Why Wall Street got fidgety on Digital
Financial analyst John McManus of the Bear, Stearns & Co. brokerage firm pulled a thick sheaf of paper from his briefcase. ''This one's for the garbage shredder,'' he grumbled.
It was an analysis of the stock price and earnings prospects of Digital Equipment Company of Maynard, Mass. The conclusion, arrived at several weeks ago: Buy Digital.
But Digital, one of the pioneers of the minicomputer market, shocked investors this week with an exceedingly poor quarterly profit projection. The stock price plummeted.
In the latest evidence of intense competition among the 150-plus computer companies in the United States, Digital estimated its third-quarter profit had fallen 65 to 75 percent. That news sent Digital, computer issues in general, and the Dow Jones industrial average sliding downward early in the week. Within two trading sessions, however, many of these stocks began to recover, although Digital was still down 273/4 points.
''This really shocked everyone,'' Mr. McManus said of the Digital profit estimate. Bear, Stearns, one of several companies that had thought Digital was going to show healthier profits, quickly removed it from its recommended-stock list.
In some ways the Digital/Bear, Stearns story typifies the changes coming over the computer industry today. Last year computer companies in the eyes of investors could do no wrong. Not so now.
Although the demand for computer equipment is doubling annually, the market has become extremely crowded. Competition involves aggressive advertising, severe cost cutting, battles for shelf space and name recognition - and leapfrogging technological developments that can confuse customers and make new products obsolete within months.
This struggle is primarily being waged for the shrinking share of market that the juggernaut of IBM's personal computer has not yet swallowed up.
Last month Osborne Computers was a casualty of the competition. Earlier, Texas Instruments was hard hit. High-tech stocks, with the exception of IBM and a few other industry leaders, have been severely shaken since midsummer. Venture capital for new computer companies - which last year were going public in record numbers - has been drying up the past six months.
A Digital spokesman traced the company's problems to ''lower than expected shipments of personal computers'' and a shortage of disk-drive units.
''When Digital gets hit, it has an impact on industry and investor thinking, '' says Jim McCamant, co-editor of the California Technology Stock newsletter, which tracks industry developments. ''On the other hand, if Digital is going to lose market share, it provides an opportunity for other companies.''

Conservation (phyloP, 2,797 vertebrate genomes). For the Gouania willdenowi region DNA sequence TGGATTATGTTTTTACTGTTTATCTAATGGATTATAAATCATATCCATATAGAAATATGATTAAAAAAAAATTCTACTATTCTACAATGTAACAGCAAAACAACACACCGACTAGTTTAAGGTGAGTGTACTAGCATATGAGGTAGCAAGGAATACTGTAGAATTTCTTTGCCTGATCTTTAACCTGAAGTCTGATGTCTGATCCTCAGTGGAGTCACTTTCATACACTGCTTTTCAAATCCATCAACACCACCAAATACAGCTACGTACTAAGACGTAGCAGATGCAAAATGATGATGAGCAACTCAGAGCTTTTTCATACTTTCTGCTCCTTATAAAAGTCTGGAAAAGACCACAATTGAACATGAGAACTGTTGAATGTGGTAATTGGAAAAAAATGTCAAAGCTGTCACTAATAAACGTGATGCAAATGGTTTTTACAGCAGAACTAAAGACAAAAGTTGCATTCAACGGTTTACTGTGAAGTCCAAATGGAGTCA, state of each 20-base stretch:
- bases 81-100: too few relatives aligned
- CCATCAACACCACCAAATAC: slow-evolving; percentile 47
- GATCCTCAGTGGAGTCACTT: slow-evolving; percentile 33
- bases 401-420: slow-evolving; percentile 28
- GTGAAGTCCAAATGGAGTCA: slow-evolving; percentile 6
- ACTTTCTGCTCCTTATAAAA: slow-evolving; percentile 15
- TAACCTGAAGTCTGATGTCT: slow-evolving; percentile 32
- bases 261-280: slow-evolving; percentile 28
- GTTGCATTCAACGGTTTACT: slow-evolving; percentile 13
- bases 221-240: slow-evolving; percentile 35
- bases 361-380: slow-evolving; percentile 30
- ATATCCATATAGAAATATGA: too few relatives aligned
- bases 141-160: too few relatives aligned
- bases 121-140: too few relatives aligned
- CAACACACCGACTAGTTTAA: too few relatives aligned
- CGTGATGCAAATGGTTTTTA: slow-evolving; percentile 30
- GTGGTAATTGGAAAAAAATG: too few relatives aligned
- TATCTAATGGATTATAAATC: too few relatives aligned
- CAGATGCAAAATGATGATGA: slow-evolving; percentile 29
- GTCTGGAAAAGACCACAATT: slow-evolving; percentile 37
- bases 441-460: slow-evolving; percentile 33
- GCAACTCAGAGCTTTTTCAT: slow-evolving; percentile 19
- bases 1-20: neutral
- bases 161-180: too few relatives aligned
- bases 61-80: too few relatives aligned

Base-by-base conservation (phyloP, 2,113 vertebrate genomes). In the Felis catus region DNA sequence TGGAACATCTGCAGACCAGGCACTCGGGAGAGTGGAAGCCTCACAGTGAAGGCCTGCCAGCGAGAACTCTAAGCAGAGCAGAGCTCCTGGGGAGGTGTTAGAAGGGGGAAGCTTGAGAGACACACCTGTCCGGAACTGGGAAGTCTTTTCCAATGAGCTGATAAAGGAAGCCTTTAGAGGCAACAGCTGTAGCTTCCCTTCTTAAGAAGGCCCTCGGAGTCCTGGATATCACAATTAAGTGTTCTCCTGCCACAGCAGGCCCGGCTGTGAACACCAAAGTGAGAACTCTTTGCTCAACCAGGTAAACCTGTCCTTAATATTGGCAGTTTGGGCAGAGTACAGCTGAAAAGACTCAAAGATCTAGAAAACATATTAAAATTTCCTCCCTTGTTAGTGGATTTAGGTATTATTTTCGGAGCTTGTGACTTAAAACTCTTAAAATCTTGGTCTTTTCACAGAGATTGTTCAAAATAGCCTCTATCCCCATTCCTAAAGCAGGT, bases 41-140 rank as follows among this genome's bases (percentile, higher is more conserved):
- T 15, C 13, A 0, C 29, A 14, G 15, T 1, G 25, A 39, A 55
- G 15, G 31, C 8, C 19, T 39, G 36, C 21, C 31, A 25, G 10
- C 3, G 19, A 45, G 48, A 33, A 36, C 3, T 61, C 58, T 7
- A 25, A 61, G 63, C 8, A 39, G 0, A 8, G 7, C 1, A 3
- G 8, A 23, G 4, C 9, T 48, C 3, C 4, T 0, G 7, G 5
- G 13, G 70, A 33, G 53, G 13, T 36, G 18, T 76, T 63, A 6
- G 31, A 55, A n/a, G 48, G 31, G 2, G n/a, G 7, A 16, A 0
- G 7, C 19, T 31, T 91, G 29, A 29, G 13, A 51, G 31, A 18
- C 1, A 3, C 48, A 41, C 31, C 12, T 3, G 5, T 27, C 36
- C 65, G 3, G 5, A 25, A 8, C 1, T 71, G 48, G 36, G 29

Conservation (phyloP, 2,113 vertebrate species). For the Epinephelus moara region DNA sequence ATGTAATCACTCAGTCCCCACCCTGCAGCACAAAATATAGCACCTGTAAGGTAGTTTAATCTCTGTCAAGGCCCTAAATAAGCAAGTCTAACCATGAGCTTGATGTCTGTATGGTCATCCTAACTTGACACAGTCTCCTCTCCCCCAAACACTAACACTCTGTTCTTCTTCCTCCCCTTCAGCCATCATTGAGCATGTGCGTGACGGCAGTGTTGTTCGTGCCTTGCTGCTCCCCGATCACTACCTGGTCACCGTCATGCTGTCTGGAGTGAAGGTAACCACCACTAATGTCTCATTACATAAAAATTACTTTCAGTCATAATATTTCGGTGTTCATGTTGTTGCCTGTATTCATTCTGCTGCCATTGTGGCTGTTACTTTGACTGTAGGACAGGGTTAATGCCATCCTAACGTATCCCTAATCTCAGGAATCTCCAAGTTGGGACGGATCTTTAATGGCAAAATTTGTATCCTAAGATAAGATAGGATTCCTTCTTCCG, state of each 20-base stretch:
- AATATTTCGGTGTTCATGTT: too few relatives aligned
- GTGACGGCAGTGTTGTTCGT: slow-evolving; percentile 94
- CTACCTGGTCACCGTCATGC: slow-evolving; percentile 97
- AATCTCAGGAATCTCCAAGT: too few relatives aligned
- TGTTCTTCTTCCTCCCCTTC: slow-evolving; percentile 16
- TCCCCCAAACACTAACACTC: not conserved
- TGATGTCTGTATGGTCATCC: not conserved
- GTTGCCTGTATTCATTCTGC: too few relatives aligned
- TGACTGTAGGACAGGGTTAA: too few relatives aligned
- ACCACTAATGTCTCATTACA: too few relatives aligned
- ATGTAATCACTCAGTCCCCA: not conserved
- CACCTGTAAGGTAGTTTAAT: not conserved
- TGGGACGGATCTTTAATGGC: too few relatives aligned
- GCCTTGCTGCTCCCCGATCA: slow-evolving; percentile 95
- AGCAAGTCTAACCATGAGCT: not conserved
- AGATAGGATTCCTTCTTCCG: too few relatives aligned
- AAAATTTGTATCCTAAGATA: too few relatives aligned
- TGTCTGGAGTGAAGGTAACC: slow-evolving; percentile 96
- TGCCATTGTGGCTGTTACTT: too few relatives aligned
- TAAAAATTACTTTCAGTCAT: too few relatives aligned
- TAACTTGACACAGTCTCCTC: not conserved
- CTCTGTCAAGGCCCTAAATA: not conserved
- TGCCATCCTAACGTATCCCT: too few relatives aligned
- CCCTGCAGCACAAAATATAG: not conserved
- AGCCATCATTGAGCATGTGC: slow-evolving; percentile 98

Mr. McCamant notes that, while Digital's primary problems have been with design and delivery of its personal computer, the company's desktop VAX is still a preferred model for scientists and engineers. McCamant says Digital, with its 77,000 employees and its long history in the field, remains ''a very fine company and quite large.''
McManus at Bear, Stearns, however, criticizes Digital's accounting system for its inability to provide accurate short-term earnings forecasts. It is ''terrible - it allowed them to be badly surprised.'' McManus says Bear, Stearns removed the company from the buy list ''because we don't know what's going on.''
But a Digital spokesman notes that financial analysts made their own predictions of the company's earnings ''based on their own models from independent research firms.'' Digital, he says, felt duty-bound to alert the financial community early to the poor quarterly earnings results; the quarter ends next week.
McManus estimates Digital has been losing $1,000 per unit on each personal computer and has been able to sell only half as many as it projected it would. He notes that the company must remain in the personal computer business, however , and is pessimistic about a turnaround in its fortunes before mid-1984 at the earliest.
''I'm afraid they are not going to be able to stem their losses in the 'PC' area,'' McManus says. ''Digital has a well-engineered product, but it is essentially a me-too product (similar to the IBM, Apple, Honeywell, NCR, etc., entries).